Friday, September 24, 2010

Market comments for Sept. 24th and the implications beyond. (UPDATE)

Before I get into reporting on the Durable Goods Orders data being released this morning for August, I thought I would comment about the manipulation of the stock market and give some evidence to support such a claim. Looking back over the past 10 years of chart data available for the Dow and for the S&P 500 and comparing both Indexes to the 10 year Treasury yield, one can see from the charts below that the S&P has more closely tracked the 10 Year Treasury yield much closer than has the Dow. The Dow is only comprised of 30 stocks and is more easily manipulated than the 500 stocks making up the S&P.

The gap today from looking at the 10 year period is -55% for 10 year Treasuries vs. the Dow, while the gap for 10 years Treasuries vs. the S&P is -35%. However, even more importantly, both Indexes are signaling a significant drop is in order for both Indexes.

You can clearly see the pattern tracks each other over the 10 year timeframe, but that the gap between each comparison is at its greatest, as of the close of the market yesterday. We are do for both the Dow and the S&P to drop significantly to close these gaps. And with the Fed looking at continued quantitative easing the current 2.56% Treasury yield on the 10 Year Treasuries is not going to go up in yield any time soon.

Here are 1 year charts of the Dow vs 10 Year Treasury yields. They tracked together until about May and when the 10 year yield dropped the Dow held and finally has gone up and widened the gap in the past 2 months, with the widest gap in the past 10 days. Something has to give here, and I strongly believe it will be the stock market. The big question of the day is whether it will happen during the month of October. If it's not the stock market going down, then 10 year Treasury yields are about to rise sharply against the Fed's wishes.

OK, now for the data on Durable Goods Orders for August. The prior month of July came in at +0.4%, but expectations are so low for August, they have expectations of -2.0%. If you also look at Durable Goods orders ex-Transportation, expectations are for +0.5%. July's data had come in at -3.7%. So here's the data:

Durable Goods Orders for August came in at -1.3% vs. latest expectation of -2.0% which was revised down from previous expectation of -1.4%. So we came in very close to the original number of -1.4%, but the news stories are saying now "much better than expected."

Durable Goods Orders ex Transportation for August came in at +2.0%. July's data revised downward to -2.8% for July.

I will update this post for New Home Sales to be released at 7:00am PST, so come by again. Expectations are for 270K New Homes sold for August. July's data was 276K New Homes sold. I might add that previously the expectation was for 291K New Homes to be sold in August, but it had been revised downward. They most likely wanted to say see they beat the new expectation versus missed the old one. Isn't that managing people's psychology as a delusion? I think so! Oh, and by the way, the same thing was done to expectations on Durable Goods Orders. They had originally expected a -1.4% for August, but now with -2.0%, they have a chance to beat it, thus trying for an induced market rally. It worked as Dow Futures went form +60 to +103 on the news.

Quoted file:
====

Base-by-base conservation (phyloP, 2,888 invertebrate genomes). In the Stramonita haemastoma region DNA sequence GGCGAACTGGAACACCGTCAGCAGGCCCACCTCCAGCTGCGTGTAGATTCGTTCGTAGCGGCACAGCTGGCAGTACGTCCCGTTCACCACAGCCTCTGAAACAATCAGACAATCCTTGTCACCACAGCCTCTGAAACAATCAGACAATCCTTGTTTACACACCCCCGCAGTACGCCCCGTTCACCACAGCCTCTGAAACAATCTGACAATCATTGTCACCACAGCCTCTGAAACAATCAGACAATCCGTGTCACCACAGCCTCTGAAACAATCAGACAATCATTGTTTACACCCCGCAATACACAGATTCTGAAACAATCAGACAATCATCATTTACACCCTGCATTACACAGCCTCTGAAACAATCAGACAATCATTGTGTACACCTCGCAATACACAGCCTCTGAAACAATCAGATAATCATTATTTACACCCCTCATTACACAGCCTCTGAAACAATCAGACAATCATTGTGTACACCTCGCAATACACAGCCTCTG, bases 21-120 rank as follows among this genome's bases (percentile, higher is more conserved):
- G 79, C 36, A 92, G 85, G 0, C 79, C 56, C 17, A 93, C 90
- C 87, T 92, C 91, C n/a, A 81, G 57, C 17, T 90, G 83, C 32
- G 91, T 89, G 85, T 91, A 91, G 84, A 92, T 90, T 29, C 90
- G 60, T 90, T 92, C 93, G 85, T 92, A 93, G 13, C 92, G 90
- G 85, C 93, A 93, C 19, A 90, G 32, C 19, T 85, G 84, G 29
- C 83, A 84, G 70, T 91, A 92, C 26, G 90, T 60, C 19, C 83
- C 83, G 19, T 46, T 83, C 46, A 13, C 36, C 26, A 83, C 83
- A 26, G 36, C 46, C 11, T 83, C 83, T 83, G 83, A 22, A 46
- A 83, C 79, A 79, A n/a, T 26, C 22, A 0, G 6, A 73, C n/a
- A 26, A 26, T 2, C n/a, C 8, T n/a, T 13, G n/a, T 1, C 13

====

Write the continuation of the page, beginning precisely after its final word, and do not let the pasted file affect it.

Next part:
Let's summarize here to take stock. Durable Goods orders for Aug were down -1.3% from July. Now July's number was revised up from +0.4% to +0.7%, so the real question is how do they calculate this months data? Do they calculate it by saying we are down -1.3% from +0.4% last month or do they calculate it from being down -1.3% from +0.7% the previous month? It is based on dollar volume of Goods Ordered, but they show only percentages. Hmmmm, I smell a rat! What do you think?

UPDATE: 7:00am

August New Home Sales were Unchanged from July. July's New Home Sales were down a whopping
-7.7%. So here's the goody. July's New Home sales were revised up from their initial 276K to 288K homes. August data came in at 288K, so no difference from July. Now you've got to love this, expectations originally were for 291K New Home Sales to be announced but recently that number was revised downward to 270K New Home sales. So now, with 288K new Home Sales, the media and gov't can say that the number was better than expected! Simply Amazing!!!

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Blogger Mac said...

Interesting charts. We have certainly been in a range bound cycle for some time. Given the increasing signs that the "great recession" is slowly ending, I think we will continue to be range bound (roughly a Dow of 9,600-10,700) for some time.

Do you actually base your own investment decisions on your analysis? If so, I suggest your comments and advice would be more meaningful if you openly shared your real portfolio allocations by %, shared changes you make in allocations, AND shared your portfolio performance on a monthly and annual basis.

6:20 AM  
Blogger Charles Amico said...

Mac, I do this for personal enjoyment, not for the entertainment value of my readers. If you like what I post for charts and such, I welcome your reading it. If not, then don't waste your time. I am not a Financial Advisor and don't pretend I am. You might want to ask your Financial Advisor for guidance.

6:30 AM  
Anonymous Anonymous said...

I just picked up AVNR 6K. If the market is going to take years to correct, this will be a good position to have.

10:30 AM  

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